And so like in the original Double Descent examples, what they did is to add more trees. So basically increase the number of parameters. Not through adding more leaves to a single tree, but by adding more trees. But quite obviously that's a very different parameter adding mechanism than adding single leaves.

Kind of once you realize that that's what happened, what's happening in trees, we then went back to what the, what was happening in the linear regression example, where this isn't obvious at all, where you need to understand kind of some connections between min norm solutions and singular value decompositions and PCA regression.

There, once you realize it, you realize, There's actually also some kind of two dimensional space and you're only transitioning once you've reached N, but you could do this at other points as well. I 

think it's a great example showing us that we don't always are very good at understanding what is going on in those models.

In your work on conditional average treatment effect estimators or heterogeneous treatment effect estimators, you also looked into different mechanisms a little bit deeper. In particular things related to the function of how complex the function of one outcome versus the outcome is and how complex the difference between them is.

Could you share what would be the main insights from 

this work? Yeah, I think the main insight from most of like my early work on heterogeneous treatment effect estimation was. That what type of treatment effect strategy works best really depends on what you, what your assumption is on what the underlying problem structure is.

So like broadly speaking, you can estimate the treatment effect is just the expected value between the difference between someone's outcome given treatment versus not given treatment. That's kind of our treatment effect. And you can estimate this in two ways. You can estimate this either by first estimating the expected value under one treatment and then estimating the expected value under the other treatment and then take the difference between these two estimates.

Or you can do something slightly more involved, which where you're basically estimating the treatment effect directly without as having as byproducts these two expected values separately. Which of these two strategies work best in all the experiments? that I've conducted and I've done quite a lot of simulation studies on this, usually mainly depends on whether the learning problem of just learning the treatment effect itself is technically speaking of simpler structure and then learning the two functions separately.

And whenever you have a simpler treatment effect then the potential outcome separately is that like direct targeting a much better strategy because you're, uh, you're being much more efficient kind of. 

And direct targeting is again for those of us who are less familiar with the term. It's this idea of looking at CATE.

So the average effect directly rather than through differentiating between the potential outcomes. 

Yeah, exactly. Exactly. Well, you came 

to causality, through a path that is maybe not very usual, for most people in the field. So your first, machine learning paper that you read in your life was a causal machine learning paper by Susan Athey.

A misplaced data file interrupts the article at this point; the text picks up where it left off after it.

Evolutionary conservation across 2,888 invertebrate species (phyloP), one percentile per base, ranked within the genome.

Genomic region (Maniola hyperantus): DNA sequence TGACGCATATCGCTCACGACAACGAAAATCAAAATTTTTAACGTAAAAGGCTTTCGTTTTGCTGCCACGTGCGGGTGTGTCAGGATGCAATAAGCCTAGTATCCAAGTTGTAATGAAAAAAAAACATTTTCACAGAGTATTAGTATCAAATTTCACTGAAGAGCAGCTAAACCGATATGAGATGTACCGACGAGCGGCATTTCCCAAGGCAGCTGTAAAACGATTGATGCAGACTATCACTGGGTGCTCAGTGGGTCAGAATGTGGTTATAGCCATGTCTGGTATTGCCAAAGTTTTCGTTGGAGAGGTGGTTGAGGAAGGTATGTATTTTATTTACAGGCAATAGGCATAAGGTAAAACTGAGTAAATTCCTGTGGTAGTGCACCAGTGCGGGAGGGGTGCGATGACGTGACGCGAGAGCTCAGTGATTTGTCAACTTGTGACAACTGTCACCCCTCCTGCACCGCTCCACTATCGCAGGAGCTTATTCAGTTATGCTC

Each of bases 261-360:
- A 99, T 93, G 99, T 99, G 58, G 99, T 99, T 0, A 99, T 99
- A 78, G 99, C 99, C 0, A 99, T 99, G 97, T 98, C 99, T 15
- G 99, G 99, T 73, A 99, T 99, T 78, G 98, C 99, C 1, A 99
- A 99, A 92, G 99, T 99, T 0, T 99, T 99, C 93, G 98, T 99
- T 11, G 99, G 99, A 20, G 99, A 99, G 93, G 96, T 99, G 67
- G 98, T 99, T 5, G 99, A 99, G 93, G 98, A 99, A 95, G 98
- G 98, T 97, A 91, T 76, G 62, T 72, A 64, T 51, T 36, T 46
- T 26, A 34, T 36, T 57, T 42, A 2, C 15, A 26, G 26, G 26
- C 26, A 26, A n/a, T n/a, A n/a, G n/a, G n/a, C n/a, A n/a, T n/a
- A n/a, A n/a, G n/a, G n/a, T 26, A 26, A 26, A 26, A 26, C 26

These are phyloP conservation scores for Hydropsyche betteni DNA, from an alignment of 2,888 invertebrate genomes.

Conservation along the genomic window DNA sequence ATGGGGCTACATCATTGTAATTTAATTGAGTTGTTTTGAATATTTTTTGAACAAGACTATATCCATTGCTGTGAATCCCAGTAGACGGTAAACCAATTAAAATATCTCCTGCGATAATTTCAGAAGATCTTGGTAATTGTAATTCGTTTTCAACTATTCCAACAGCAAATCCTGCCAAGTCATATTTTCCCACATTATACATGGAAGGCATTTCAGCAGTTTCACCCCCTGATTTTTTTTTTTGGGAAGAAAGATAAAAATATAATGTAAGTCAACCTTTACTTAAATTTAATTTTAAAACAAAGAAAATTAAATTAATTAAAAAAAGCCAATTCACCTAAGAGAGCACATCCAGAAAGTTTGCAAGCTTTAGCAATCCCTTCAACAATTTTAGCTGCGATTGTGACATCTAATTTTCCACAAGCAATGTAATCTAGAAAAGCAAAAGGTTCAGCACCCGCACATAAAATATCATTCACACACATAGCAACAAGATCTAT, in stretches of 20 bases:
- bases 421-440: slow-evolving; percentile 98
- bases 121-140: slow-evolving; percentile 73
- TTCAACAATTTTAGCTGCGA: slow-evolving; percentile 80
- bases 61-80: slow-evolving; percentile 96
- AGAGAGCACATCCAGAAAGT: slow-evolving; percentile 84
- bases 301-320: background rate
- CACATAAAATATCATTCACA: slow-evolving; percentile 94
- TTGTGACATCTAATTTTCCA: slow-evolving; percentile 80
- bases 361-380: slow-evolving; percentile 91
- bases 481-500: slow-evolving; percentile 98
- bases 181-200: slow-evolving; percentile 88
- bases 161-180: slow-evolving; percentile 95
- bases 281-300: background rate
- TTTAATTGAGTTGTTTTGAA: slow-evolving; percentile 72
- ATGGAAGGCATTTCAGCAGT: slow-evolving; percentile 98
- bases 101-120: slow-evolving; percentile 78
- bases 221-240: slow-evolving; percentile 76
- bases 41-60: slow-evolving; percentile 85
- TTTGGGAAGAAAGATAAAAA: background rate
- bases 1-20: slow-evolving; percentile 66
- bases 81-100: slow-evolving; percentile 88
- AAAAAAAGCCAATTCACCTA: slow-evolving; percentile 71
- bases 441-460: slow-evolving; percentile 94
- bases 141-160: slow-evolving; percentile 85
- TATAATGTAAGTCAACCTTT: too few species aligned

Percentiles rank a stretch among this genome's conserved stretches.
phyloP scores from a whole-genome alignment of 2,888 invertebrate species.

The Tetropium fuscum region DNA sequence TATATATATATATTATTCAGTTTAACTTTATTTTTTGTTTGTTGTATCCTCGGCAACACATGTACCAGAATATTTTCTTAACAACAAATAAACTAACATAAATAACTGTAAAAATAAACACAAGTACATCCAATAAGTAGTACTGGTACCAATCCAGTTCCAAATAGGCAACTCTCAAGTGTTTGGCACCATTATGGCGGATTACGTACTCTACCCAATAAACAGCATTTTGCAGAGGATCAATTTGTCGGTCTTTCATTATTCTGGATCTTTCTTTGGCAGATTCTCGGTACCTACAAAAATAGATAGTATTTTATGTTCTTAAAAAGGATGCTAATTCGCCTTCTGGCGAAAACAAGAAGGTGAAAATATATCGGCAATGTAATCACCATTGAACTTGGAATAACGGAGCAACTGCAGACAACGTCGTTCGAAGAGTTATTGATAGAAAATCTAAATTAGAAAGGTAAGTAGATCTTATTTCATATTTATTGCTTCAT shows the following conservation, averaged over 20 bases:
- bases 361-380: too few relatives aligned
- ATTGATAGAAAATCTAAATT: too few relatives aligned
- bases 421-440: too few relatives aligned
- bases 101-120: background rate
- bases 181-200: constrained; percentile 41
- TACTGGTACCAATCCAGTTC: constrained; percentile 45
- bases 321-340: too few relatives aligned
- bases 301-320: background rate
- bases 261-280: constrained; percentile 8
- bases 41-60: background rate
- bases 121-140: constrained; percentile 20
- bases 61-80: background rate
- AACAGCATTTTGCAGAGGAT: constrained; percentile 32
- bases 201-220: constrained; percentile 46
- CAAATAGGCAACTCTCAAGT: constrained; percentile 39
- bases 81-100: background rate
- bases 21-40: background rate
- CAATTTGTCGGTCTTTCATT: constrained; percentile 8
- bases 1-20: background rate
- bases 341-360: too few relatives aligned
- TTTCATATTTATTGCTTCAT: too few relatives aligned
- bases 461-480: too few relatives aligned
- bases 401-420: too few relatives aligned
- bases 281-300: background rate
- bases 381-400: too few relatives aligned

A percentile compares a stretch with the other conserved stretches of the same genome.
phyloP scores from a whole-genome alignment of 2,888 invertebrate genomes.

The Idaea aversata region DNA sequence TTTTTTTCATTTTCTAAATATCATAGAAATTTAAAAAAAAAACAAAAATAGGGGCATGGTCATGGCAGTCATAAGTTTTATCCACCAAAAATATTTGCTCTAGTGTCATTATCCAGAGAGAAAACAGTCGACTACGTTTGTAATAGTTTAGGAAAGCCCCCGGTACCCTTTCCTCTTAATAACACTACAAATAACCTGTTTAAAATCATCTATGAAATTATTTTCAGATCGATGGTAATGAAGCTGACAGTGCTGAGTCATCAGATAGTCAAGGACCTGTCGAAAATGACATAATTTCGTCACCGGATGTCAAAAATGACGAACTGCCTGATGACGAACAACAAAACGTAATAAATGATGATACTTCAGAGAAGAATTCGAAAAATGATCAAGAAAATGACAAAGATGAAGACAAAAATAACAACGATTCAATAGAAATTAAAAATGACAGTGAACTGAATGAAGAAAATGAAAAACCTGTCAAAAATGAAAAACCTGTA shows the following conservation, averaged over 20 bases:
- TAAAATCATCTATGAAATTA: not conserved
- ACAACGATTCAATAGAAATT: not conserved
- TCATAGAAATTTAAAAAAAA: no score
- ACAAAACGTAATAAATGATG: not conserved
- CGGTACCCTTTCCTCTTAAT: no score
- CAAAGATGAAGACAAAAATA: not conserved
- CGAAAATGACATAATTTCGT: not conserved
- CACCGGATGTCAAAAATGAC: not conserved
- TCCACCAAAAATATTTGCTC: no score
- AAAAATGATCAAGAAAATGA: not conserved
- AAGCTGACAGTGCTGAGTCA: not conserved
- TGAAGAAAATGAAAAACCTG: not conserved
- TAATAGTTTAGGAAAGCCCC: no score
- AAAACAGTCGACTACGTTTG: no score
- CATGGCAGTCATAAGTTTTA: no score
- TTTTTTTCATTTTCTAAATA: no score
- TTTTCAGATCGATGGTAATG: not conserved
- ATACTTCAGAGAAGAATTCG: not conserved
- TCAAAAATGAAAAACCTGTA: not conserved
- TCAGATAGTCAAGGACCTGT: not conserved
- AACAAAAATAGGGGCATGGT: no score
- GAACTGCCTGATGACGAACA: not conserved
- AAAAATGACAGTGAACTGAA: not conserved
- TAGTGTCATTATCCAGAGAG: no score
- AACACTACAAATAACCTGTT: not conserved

How did this shape your perception of the field? Later on in your career. 

Oh, that's a very interesting question. Yeah, indeed. So I came at I came to machine learning via treatment effect estimation from like the policy economics background that I had from my undergrad. So I, I indeed, I learned, I kind of learned about machine learning methods as tools to infer treatment effects.

So it's basically the other way around than what you normally do where you first learn about machine causality? For me, it was more. Here's a causal, here's a problem that I have heterogeneous treatment effect estimation. How do I solve that with methods beyond linear regression, which is what I think what we usually use in econometrics.

And I think maybe how this background from causality has shaped my approach to machine learning is I think specifically in econometrics, you think a lot about. What are the assumptions that I need to make things work? And under what scenarios do things work? Very well, because often the questions that you're looking at in policy economics or, but also in biostatistics are often, they often appear in kind of safety critical environments where you, if you're making policy or treatment decisions based on something you've estimated, you better be sure that you've estimated it correctly.

So I think that's kind of the, that's influenced very much how I go about evaluating machine learning methods. I like to look at, I like to be sure why things work and when things work to be confident that they will be working in practice in under different scenarios. Is that something 

that also inspired your recent work on non causal machine learning?

The paper that we discussed 

earlier? Definitely. I think because I have a bit of an applied statistic background, I think there was a lot of emphasis always put on building intuition as to when and why you expect things to work. And I think I don't like this modern machine learning regime where we're currently in and we say, well, statistical intuition doesn't seem to hold.